ELITE FIGHTING FORCE
By Alice Perry Linker
Observer Staff Writer
"Crew bumpin' through," echoed up and down the fire line, letting everybody know that a group of visitors was climbing the hill beside the newly dug fire break.
No flames were in sight, but the work was serious. About 18 men and women in bright yellow shirts chopped away at the dirt, calling back and forth from time to time.
"Crew bumpin' through!"
From farther up the hill came the whine of a chain saw. Another group of workers was clearing the small trees that blocked the path of the fire break.
Union County's two hot shot crews were training for the summer's expected wildfires.
Willie Crippen, assistant superintendent of the La Grande Hot Shots, was in charge on a day when the superintendents had been called away to meetings. The La Grande group and the Union Hot Shots had been training together, and by Friday, they had put in nearly 80 hours of physical exercises, including daily runs, climbing Â— and chopping.
Their work in the woods was more than training, as the crews prepared an area above Catherine Creek for an autumn prescription burn. It may be the easiest work they do all summer.
Training ended Friday, and the 40 firefighters from the two crews were ready for their first assignment. The call came only a few hours after they went home: The La Grande hot shots were headed for Minnesota, where several fires were burning. The Union hot shots left Tuesday for fires in Colorado.
Crippen has been fighting wildfires for 22 years, seven of them with the hot shots. Although he started when he was a student, he did not plan to be a wildland firefighter.
"I have a degree in forestry," he said. "But some things get in your blood and you can't get it out."
The firefighter, who teaches and trains during the off season, has seen his share of tragedies. The fatal 1994 blaze on Storm King Mountain, where nine Prineville hot shots died, remains vivid Â— an incident he remembers as his worst experience. Those who died had become his friends.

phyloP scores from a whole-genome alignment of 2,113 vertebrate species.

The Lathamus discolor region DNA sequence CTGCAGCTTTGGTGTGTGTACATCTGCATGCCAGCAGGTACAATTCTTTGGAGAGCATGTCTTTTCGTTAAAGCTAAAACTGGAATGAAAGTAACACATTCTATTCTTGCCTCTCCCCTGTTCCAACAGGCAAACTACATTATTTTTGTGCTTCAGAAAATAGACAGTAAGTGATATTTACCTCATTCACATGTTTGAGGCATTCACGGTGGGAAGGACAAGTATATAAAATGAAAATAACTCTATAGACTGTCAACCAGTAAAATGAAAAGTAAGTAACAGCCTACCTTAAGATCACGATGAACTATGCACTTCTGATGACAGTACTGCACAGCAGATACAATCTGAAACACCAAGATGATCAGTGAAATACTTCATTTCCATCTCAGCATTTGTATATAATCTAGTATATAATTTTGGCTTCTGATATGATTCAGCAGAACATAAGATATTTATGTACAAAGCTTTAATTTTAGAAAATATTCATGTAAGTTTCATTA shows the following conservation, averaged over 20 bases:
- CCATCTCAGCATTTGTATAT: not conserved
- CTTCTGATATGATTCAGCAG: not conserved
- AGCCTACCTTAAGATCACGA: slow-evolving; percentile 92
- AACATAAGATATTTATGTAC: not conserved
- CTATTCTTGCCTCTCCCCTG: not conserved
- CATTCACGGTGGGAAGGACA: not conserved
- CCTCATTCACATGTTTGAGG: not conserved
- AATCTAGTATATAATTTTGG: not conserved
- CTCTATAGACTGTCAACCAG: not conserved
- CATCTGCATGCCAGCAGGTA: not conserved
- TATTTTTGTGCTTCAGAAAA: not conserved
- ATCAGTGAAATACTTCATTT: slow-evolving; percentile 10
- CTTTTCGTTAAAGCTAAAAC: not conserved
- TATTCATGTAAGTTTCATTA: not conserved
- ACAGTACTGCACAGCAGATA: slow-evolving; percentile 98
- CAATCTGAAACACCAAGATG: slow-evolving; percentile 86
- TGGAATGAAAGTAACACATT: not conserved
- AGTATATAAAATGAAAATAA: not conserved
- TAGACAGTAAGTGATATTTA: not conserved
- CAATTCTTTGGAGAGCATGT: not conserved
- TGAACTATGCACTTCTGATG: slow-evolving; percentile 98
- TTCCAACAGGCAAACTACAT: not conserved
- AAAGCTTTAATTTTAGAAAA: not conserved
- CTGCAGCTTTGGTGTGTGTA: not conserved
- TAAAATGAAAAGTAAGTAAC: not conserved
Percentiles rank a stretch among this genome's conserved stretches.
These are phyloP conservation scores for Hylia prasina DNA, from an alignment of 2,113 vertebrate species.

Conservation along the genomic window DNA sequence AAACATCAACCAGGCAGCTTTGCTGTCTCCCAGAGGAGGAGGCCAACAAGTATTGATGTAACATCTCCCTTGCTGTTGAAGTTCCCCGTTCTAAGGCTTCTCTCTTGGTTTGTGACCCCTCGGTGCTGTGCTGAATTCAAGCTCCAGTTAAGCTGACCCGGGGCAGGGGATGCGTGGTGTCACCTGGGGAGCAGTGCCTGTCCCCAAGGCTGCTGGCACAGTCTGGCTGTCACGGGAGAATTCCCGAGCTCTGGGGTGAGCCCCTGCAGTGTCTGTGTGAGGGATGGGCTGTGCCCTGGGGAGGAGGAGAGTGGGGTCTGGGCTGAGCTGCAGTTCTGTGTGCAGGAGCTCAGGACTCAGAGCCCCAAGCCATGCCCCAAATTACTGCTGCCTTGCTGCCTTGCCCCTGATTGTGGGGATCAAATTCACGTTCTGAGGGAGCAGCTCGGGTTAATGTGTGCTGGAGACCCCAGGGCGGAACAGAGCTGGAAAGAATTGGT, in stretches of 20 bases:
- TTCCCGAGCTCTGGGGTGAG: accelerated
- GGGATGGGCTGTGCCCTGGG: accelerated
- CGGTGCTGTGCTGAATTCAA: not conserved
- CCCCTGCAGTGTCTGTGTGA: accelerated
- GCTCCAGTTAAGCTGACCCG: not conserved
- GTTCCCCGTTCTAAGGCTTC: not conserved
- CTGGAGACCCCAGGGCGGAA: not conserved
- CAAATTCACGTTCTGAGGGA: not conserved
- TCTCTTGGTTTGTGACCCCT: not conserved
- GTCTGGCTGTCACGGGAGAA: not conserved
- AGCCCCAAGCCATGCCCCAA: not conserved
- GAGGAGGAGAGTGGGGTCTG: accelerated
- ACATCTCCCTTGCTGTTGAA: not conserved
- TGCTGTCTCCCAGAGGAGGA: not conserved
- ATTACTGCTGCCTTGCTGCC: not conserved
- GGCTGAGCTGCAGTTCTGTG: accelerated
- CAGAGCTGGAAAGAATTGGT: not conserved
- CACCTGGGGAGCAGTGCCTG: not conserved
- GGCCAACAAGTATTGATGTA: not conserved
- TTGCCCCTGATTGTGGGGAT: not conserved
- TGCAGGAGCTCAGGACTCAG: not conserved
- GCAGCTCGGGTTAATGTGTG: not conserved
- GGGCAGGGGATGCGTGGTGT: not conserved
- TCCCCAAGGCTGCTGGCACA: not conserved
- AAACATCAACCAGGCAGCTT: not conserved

"We'd all traveled together," he said. "Worked together out of the same camp."
During his years facing wildland blazes, Crippen has "been through some major fires, but nothing has threatened me or our crew."
His most frightening?
"Not getting food in for two days. We were in Alaska in 1997; we'd flown into a fire. We got socked in, and they couldn't fly in the food. We had a stockpile, but we were rationing. Finally, the clouds opened enough for them to get in."
Last year's busy summer Â— 86 days fighting fires Â— gave Crippen some good story material.
He remembered the day when a handful of big horn rams near Yellowstone National Park "refused to yield the right of way" to a crew hiking out from the fire line.
"Those rams just stood there and watched us," he said. "One of them was one of the biggest rams I've ever seen. Finally, they just walked off."
In Alaska, Crippen and his crew spotted a brown bear track, over a foot long, covering the tracks of the firefighters.
The hot shots are the Forest Service's elite wildland firefighting organization. Crew members come to the hot shots as experienced firefighters, and they are fully aware of what they're getting into.
Angie Henes of Baker City stopped chopping on the fire line for a minute to talk about her second year with the hot shots and her fifth year fighting fires.
"I like being outside, working hard," Henes said. "I like making money. I just bought a new truck."
She earns enough during a fire season to play during the winter months.
"This was the first winter I wasn't in school," she said. "I was a ski bum in Canada."
Henes, who admitted being "a little tired" at the end of the day, stays fit with aerobic exercise and weight training.
"It's not that hard to keep working out," she said. "I played rugby for five years at OSU and I work out all year."
Good conditioning, good health are keys to "making it" on the fire line, Crippen said. The ability to work on a team is also vital.
"We're pretty careful (about who is hired). If people aren't ready, it can be difficult.
"Everyone pulls their own load. These are strong, tough people."
Henes said she appreciates the teamwork, but sometimes she'd like to be alone.
"The hardest part is being with everybody continuously and not getting days off," she said.
Hot shot crews work a maximum of 14 days on the line and get two or three days off every two or three weeks. Depending upon how far away from home they are assigned, the days off may mean a couple of nights in a motel instead of a trip to visit family and friends.
For hot shots like Crippen, the hard work and time spent away from his family are offset by the satisfaction that comes from fighting fires.
"I'm having a good time," he said. "The old body is hanging in there, and I'm looking for a few more years.
"I enjoy working with the kids (the young firefighters). They get younger and stronger every year."